(Credit: Creative Commons)

The “funeralizing” of Nelson Mandela has ended. It was part MLK Day, part rock concert. Pundits, starlets and TV personalities fought for air-time to proclaim their nearness to the departed leader.

But, for some of us who marched outside the Chicago consulate of apartheid South Africa in the dead of winter in years gone by, Mandela is more. He was part of a nonracial African National Congress that promised not only political power, but also economic justice. The anti-apartheid struggle was only about campus divestment campaigns and denunciations of the white minority rule in the UN. We must remember that workers, especially mine workers, long demonstrated against the workplace color bar.

Nelson Mandela was an almost miraculous man. Above all, the transition to majority rule from 1990 to 1994 was peaceful. This is a magnificent testament to Mandela’s perseverance, tact and political acumen. However, by the time of his passing the wealth gap between the new black elite and masses has become a chasm.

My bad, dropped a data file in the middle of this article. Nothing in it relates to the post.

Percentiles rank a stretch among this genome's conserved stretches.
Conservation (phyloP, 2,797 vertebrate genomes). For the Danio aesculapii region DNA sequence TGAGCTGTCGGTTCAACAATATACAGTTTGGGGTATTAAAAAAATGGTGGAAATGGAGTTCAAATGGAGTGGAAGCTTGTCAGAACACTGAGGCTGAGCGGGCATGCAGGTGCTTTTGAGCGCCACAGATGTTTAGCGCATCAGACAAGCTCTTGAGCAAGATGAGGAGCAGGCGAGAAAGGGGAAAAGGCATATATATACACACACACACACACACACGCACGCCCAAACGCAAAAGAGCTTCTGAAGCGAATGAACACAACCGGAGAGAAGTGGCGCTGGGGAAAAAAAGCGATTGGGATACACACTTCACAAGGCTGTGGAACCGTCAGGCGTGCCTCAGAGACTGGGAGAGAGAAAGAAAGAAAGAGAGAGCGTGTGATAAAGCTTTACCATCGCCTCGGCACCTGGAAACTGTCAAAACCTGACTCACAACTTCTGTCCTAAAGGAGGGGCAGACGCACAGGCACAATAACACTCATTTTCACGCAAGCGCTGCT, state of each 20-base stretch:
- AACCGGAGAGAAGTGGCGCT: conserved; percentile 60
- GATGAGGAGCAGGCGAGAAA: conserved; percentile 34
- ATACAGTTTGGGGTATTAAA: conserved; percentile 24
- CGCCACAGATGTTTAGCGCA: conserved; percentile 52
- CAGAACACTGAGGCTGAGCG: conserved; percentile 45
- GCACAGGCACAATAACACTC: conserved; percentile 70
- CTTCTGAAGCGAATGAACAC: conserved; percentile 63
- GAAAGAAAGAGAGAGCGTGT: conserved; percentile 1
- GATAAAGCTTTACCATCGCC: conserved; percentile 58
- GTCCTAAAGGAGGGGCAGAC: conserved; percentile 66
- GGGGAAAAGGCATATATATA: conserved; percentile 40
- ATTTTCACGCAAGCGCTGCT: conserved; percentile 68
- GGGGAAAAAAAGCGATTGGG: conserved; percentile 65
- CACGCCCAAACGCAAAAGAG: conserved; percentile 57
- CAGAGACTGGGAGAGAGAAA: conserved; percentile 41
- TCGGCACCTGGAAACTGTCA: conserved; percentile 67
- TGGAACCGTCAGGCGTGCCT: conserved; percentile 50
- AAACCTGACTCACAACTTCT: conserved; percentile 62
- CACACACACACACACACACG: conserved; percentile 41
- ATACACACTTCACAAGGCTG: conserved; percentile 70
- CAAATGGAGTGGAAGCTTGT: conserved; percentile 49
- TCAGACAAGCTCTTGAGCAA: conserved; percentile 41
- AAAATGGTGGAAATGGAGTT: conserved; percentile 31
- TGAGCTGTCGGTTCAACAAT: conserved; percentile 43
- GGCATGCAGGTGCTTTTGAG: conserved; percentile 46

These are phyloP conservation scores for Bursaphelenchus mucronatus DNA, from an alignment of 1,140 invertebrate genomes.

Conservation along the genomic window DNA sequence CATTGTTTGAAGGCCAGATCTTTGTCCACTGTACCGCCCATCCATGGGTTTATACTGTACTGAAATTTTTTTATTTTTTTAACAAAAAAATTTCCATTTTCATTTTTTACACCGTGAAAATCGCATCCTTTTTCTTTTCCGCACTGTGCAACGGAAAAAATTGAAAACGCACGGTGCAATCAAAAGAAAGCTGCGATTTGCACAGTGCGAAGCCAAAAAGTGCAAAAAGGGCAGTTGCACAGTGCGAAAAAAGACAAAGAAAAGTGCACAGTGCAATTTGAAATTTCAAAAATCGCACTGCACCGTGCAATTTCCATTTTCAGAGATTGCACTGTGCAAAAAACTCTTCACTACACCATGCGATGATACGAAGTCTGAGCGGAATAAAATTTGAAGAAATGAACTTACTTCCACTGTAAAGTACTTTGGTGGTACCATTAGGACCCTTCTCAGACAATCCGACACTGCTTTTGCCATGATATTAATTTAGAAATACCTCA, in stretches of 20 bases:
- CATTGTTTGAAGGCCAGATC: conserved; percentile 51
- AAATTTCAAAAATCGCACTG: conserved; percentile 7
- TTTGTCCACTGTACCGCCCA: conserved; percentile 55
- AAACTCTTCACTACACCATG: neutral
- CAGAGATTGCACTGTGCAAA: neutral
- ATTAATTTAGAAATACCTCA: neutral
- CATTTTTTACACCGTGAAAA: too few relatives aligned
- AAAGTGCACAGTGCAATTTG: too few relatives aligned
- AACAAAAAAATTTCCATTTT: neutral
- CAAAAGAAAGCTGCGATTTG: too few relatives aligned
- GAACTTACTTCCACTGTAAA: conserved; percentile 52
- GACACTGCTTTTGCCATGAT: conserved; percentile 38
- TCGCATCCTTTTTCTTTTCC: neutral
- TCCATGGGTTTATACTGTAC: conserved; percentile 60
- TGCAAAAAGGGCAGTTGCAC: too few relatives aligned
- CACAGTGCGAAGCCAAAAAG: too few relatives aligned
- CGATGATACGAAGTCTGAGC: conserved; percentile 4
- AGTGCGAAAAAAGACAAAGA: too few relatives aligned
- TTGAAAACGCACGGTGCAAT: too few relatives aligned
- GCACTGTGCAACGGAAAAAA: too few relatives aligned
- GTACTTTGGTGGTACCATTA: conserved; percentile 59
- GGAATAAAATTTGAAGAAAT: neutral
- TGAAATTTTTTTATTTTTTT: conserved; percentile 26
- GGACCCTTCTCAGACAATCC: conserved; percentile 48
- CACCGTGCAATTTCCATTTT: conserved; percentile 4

South Africa may be well down the road traveled by so many African countries. We must remember that in 2005 Senator Barack Obama sharply criticized the corruption and cronyism of his father’s Kenya. In the 1960s the demand for land redistribution had been replaced by a demand that large estates once reserved for whites be opened up to “Big Men” like Jomo Kenyatta. Chinese foreign minister Zhou Enlai visited and remarked that Kenya was ripe for a second revolution. He was asked to leave.

(Credit: Creative Commons)

And this is an interesting point. Mandela resembles not only MLK and Gandhi. The South African leader also has much in common with Sun Yat Sen, the now somewhat obscure, but saintly, founder of the Republic of China a century ago. Sun had suffered racism while leaving in the United States and spoke passionately of making the Chinese people masters in their own house. He was an avid Christian, but was equally avid for aid from Communist Russia before his death in 1925. (His wife rose high in the Communist Party; his sister in law was the wife of Chiang Khai-shek). Today both Nationalists and Communists revere the same man. A similar mythopoesis is occurring in South Africa. Mandela/Madiba, the founder-god, swathed in mystery as to his true intent, leaves his descendants a legacy they will bitterly contend.

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